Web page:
Criticisms in this book are not for the faint-hearted. Nash provides powerful reproaches of politicians from both parties, as well as federal agencies, including the National Park Service. In chapter 4, for instance, he offers a compelling indictment of the Fish and Wildlife Service for failing to ban lead bullets despite the scientific evidence of their devastating impact on condors.

Nash offers some recommendations—suggesting, for example, a “polluter-pays” type strategy for traders who import invasive species. However, he is more focused on sounding the alarm than on putting out the fires.

Nash does not cite the numerous books that have been warning about the influence of politics on parks for decades [e.g., (1–4)]. I make this point not to assuage my own or others’ egos but rather for two reasons. First, these works provide context and insight to some of Nash’s fundamental points. The second reason is even more fundamental. These earlier books also sought to serve as wake-up calls about the threats facing the national parks. The fact that this new book is compelling is a disturbing reminder that American policy-makers have been hitting snooze on this issue, so to speak, and that they continue to do so.

In the last chapter, Nash argues that the only way to ultimately protect our national treasures is for the public to demand that we do so. He points, for example, to the public outcry that successfully prevented the reopening of the Lost Orphan uranium mine in 2012. (Nash attributes the ban to the governor’s veto, but, ultimately, it was public disapproval that put an end to it.)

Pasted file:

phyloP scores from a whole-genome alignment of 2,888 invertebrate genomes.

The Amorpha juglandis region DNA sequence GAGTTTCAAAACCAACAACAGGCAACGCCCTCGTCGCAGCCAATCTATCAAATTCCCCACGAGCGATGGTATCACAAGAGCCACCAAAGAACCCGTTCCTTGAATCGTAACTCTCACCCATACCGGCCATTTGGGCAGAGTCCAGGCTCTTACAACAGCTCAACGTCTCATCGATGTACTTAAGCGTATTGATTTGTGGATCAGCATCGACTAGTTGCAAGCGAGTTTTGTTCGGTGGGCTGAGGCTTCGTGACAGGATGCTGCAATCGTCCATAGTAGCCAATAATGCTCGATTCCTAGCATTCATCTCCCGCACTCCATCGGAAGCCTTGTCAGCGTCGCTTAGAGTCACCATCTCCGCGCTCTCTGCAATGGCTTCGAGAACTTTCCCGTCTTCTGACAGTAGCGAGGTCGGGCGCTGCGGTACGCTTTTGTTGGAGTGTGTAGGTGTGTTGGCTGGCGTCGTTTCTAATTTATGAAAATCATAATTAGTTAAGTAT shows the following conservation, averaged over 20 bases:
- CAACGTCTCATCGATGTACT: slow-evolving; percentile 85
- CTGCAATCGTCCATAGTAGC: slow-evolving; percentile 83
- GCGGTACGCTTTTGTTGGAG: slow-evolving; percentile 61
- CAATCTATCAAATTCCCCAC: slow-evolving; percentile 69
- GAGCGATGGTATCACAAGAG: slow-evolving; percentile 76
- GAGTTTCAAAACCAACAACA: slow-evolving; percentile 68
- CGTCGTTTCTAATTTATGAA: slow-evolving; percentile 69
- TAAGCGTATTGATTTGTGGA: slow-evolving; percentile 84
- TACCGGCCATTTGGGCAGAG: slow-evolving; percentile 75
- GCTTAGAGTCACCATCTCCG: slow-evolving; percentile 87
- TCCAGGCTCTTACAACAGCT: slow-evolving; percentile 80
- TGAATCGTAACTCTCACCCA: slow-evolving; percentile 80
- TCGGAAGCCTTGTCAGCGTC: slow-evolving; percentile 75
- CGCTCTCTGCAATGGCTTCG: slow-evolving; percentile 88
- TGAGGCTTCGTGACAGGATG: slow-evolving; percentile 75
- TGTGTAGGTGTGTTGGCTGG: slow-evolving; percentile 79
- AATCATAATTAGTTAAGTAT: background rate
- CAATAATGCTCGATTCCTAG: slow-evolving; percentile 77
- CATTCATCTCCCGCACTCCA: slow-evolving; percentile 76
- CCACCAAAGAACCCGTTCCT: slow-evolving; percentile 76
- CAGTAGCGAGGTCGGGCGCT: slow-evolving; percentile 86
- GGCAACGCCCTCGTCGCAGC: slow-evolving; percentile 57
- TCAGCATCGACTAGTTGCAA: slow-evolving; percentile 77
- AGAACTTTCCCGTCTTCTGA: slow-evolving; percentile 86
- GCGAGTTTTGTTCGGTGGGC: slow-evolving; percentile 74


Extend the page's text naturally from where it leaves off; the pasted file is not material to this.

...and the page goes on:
Americans have voted in favor of preserving public lands on three-quarters of the 2400 ballot measures that have come up for vote at the state and local level since 1988. It is clear that they care deeply for these spaces, but it is not always clear all the ways that these resources are being compromised. Nash’s book will certainly help with that.

References

  1. J. Freemuth, Islands Under Siege: National Parks and the Politics of External Threats (University of Kansas Press, Lawrence, KS, 1991)

  2. M. Frome. Regreening the National Parks (University of Arizona Press, Tucson, AZ, 1992)

  3. W. R. Lowry, The Capacity for Wonder: Preserving National Parks (Brookings Institution Press, Washington, DC, 1995)

  4. A. Runte, National Parks: The American Experience (University of Nebraska Press, Lincoln, NE, 1979)

About the author

The reviewer is at the Department of Political Science, Washington University in St. Louis, St. Louis, MO 63130, USA.

  • cactus ed

    The reviewer may be confusing the Canyon uranium mine with the Orphan Mine here: “He points, for example, to the public outcry that successfully prevented the reopening of the Lost Orphan uranium mine in 2012.” Also, Arizona’s governor has no veto power over decisions on USFS and BLM lands. There are several confusing statements introduced by the reviewer that may or may not be attributable to the book.